The EU Council of Ministers has announced that it has reached consensus on the draft Data Protection Regulation. The next step in the process is the start of negotiations, scheduled to begin 24 June. Those negotiations will be complex and involve the Council of Ministers, the European Parliament and the EU Commission.

The negotiations will seek to synthesize the approach agreed by the Council with each of the Commission’s and Parliament’s agreed drafts. According to a press release by the Commission, the Council agreed with many of the fundamental provisions contained in the Commission’s proposal for the draft Regulation.

Despite adding new rights to individuals and an increased sanction regime, the objectives behind the Regulation are to create a one-stop-shop for multinationals doing business in the EU or targeting their products and services to EU citizens, and thereby driving down the cost and complexity of compliance. The current Data Protection Directive has resulted in variations between the 28 Member States’ national laws, whereas a Regulation has direct effect in each Member State’s law without the need for national legislation.

The Council has endorsed the ‘one stop shop’ approach so that in the future, organisations will only need to deal with the national Data Protection Authority having jurisdiction over the location of their EU headquarters or EU location with delegated data protection responsibility. The Council has also agreed to endorse the right to data portability and the increased right to block search engine content, also called the ‘right to be forgotten’, but acknowledges that the right is not absolute. In addition, the Council’s approach to fines is up to a maximum of 2% of an organisation’s worldwide annual turnover, down from the proposed 5% advocated by the Commission.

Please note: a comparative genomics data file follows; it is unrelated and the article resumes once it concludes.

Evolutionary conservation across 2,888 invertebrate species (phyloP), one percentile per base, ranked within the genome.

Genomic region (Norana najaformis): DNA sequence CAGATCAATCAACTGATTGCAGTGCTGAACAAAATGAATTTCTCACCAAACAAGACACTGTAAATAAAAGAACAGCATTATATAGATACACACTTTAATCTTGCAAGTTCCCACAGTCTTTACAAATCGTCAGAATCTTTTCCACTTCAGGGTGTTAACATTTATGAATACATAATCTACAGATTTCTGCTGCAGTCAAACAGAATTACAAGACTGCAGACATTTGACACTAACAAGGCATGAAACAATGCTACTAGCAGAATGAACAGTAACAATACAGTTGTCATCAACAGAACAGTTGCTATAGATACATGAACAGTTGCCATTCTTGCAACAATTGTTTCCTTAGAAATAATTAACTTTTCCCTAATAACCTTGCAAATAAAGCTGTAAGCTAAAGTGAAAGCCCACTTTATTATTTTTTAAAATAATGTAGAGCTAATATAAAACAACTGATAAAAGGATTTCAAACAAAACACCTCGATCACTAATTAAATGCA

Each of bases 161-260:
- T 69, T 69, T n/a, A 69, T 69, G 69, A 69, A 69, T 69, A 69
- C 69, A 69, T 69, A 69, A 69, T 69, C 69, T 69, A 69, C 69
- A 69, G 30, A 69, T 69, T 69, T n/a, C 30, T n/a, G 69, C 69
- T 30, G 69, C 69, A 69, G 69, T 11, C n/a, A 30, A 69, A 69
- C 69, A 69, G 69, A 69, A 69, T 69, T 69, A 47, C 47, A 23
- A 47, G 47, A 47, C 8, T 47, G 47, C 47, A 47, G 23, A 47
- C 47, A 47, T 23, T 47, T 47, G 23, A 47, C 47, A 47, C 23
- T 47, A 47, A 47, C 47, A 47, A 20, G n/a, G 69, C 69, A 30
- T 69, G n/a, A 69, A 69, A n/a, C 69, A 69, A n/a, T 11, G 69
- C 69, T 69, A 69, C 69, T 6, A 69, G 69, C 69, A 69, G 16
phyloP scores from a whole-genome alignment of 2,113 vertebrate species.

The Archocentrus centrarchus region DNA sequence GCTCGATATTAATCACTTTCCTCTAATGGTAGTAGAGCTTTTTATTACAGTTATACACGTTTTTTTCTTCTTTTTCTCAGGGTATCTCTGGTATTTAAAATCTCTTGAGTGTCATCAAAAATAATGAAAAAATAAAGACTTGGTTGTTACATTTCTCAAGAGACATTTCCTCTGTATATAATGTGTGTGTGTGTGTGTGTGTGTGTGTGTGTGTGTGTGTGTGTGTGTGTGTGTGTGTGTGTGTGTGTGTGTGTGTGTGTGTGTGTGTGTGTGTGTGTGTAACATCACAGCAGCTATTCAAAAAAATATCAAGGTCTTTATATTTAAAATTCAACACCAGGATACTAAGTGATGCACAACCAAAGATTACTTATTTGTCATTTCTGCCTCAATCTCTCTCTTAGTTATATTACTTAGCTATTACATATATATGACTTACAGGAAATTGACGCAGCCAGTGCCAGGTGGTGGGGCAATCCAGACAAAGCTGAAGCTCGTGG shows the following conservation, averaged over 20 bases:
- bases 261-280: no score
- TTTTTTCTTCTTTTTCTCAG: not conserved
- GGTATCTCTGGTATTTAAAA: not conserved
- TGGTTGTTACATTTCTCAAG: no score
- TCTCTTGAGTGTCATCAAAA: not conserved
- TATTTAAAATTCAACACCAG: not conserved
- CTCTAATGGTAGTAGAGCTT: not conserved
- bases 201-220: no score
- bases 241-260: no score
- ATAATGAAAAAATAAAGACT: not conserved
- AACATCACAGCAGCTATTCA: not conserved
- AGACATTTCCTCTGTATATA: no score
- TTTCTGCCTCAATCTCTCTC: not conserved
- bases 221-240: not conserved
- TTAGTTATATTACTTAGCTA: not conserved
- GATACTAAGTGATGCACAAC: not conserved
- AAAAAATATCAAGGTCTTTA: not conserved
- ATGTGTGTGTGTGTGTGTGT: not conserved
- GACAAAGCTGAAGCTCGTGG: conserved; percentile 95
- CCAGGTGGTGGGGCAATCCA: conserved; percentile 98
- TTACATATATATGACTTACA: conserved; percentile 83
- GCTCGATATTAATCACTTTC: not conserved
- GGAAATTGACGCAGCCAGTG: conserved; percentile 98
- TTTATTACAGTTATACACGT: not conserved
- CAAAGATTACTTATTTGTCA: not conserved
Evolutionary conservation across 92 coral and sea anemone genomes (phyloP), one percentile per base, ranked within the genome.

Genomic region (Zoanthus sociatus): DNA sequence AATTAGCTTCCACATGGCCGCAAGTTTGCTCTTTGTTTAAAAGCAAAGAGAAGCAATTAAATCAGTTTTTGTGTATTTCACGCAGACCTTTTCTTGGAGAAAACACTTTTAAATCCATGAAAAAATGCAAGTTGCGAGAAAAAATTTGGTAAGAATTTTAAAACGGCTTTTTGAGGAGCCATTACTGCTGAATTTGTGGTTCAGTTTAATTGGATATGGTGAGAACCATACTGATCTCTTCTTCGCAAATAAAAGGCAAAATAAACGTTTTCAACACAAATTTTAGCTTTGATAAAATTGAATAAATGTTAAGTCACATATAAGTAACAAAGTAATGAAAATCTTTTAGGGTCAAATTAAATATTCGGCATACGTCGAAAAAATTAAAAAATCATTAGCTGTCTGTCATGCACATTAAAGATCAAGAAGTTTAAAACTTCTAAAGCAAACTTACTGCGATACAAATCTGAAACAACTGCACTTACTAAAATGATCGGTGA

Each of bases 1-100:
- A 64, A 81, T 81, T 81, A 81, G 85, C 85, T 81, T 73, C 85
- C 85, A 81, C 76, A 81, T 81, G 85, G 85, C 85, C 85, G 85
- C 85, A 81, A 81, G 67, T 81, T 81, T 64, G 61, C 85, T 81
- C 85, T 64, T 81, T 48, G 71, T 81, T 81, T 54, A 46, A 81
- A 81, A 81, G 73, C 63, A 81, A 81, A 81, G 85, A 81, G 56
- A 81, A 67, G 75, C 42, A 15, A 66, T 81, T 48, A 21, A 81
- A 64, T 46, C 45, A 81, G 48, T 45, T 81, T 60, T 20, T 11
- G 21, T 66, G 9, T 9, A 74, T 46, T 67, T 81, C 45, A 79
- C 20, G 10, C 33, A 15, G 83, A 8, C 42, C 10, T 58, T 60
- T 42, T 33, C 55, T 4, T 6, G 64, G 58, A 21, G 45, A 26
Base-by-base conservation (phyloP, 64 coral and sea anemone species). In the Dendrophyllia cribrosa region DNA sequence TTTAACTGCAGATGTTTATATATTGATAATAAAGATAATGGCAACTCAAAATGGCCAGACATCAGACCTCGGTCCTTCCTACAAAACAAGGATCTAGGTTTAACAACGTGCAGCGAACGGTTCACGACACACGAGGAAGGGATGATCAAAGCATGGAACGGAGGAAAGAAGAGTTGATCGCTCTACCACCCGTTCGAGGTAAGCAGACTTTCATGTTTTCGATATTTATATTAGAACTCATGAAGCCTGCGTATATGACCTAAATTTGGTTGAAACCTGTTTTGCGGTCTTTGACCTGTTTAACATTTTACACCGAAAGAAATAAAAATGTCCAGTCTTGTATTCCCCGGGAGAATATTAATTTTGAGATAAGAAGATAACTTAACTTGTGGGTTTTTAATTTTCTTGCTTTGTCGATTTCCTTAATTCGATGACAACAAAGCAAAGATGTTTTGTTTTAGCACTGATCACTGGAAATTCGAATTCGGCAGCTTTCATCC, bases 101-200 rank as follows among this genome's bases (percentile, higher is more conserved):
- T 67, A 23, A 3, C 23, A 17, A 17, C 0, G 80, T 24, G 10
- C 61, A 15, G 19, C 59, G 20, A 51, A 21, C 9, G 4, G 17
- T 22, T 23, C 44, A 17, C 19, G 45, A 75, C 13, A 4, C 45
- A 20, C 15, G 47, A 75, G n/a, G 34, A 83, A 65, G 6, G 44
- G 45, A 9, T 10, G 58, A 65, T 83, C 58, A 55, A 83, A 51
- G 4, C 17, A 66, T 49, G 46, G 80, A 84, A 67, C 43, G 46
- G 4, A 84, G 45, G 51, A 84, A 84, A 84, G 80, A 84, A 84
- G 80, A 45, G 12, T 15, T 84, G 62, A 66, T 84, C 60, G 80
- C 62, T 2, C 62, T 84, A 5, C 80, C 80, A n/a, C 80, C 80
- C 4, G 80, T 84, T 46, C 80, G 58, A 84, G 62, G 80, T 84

Once fully agreed between the Council, Parliament and Commission, the draft data protection regulation would only become effective two years after being published in the EU Bulletin.